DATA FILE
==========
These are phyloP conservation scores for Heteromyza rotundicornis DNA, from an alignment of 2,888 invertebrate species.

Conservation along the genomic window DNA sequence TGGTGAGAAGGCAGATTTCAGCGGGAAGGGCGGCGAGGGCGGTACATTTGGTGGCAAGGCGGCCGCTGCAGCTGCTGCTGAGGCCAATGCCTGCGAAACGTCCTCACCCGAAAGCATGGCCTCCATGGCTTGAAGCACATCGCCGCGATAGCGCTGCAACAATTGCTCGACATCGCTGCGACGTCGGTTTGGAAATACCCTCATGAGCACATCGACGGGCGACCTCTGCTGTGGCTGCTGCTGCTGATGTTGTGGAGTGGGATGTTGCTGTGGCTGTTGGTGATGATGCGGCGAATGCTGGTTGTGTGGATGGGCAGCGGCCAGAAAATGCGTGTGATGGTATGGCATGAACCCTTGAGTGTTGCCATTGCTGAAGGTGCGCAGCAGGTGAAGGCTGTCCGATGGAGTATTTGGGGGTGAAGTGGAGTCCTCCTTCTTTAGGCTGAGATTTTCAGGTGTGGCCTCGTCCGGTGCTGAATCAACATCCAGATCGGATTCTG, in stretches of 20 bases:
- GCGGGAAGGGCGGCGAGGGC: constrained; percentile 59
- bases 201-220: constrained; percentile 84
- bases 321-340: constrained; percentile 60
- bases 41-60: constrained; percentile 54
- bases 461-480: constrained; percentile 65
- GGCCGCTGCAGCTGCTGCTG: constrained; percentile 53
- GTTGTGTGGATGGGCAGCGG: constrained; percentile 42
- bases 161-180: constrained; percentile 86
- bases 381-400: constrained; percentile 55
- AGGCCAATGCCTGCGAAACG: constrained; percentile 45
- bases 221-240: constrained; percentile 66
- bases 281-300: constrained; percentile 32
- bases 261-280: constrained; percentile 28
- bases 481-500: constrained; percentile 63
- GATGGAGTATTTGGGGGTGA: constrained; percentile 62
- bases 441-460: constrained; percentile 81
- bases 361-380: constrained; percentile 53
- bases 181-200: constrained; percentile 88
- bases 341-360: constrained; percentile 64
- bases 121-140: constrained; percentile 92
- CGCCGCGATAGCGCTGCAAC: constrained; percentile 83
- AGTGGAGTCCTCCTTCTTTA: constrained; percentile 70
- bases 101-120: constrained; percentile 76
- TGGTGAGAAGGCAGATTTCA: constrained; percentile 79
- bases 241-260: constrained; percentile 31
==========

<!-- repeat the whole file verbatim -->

These are phyloP conservation scores for Heteromyza rotundicornis DNA, from an alignment of 2,888 invertebrate species.

Conservation along the genomic window DNA sequence TGGTGAGAAGGCAGATTTCAGCGGGAAGGGCGGCGAGGGCGGTACATTTGGTGGCAAGGCGGCCGCTGCAGCTGCTGCTGAGGCCAATGCCTGCGAAACGTCCTCACCCGAAAGCATGGCCTCCATGGCTTGAAGCACATCGCCGCGATAGCGCTGCAACAATTGCTCGACATCGCTGCGACGTCGGTTTGGAAATACCCTCATGAGCACATCGACGGGCGACCTCTGCTGTGGCTGCTGCTGCTGATGTTGTGGAGTGGGATGTTGCTGTGGCTGTTGGTGATGATGCGGCGAATGCTGGTTGTGTGGATGGGCAGCGGCCAGAAAATGCGTGTGATGGTATGGCATGAACCCTTGAGTGTTGCCATTGCTGAAGGTGCGCAGCAGGTGAAGGCTGTCCGATGGAGTATTTGGGGGTGAAGTGGAGTCCTCCTTCTTTAGGCTGAGATTTTCAGGTGTGGCCTCGTCCGGTGCTGAATCAACATCCAGATCGGATTCTG, in stretches of 20 bases:
- GCGGGAAGGGCGGCGAGGGC: constrained; percentile 59
- bases 201-220: constrained; percentile 84
- bases 321-340: constrained; percentile 60
- bases 41-60: constrained; percentile 54
- bases 461-480: constrained; percentile 65
- GGCCGCTGCAGCTGCTGCTG: constrained; percentile 53
- GTTGTGTGGATGGGCAGCGG: constrained; percentile 42
- bases 161-180: constrained; percentile 86
- bases 381-400: constrained; percentile 55
- AGGCCAATGCCTGCGAAACG: constrained; percentile 45
- bases 221-240: constrained; percentile 66
- bases 281-300: constrained; percentile 32
- bases 261-280: constrained; percentile 28
- bases 481-500: constrained; percentile 63
- GATGGAGTATTTGGGGGTGA: constrained; percentile 62
- bases 441-460: constrained; percentile 81
- bases 361-380: constrained; percentile 53
- bases 181-200: constrained; percentile 88
- bases 341-360: constrained; percentile 64
- bases 121-140: constrained; percentile 92
- CGCCGCGATAGCGCTGCAAC: constrained; percentile 83
- AGTGGAGTCCTCCTTCTTTA: constrained; percentile 70
- bases 101-120: constrained; percentile 76
- TGGTGAGAAGGCAGATTTCA: constrained; percentile 79
- bases 241-260: constrained; percentile 31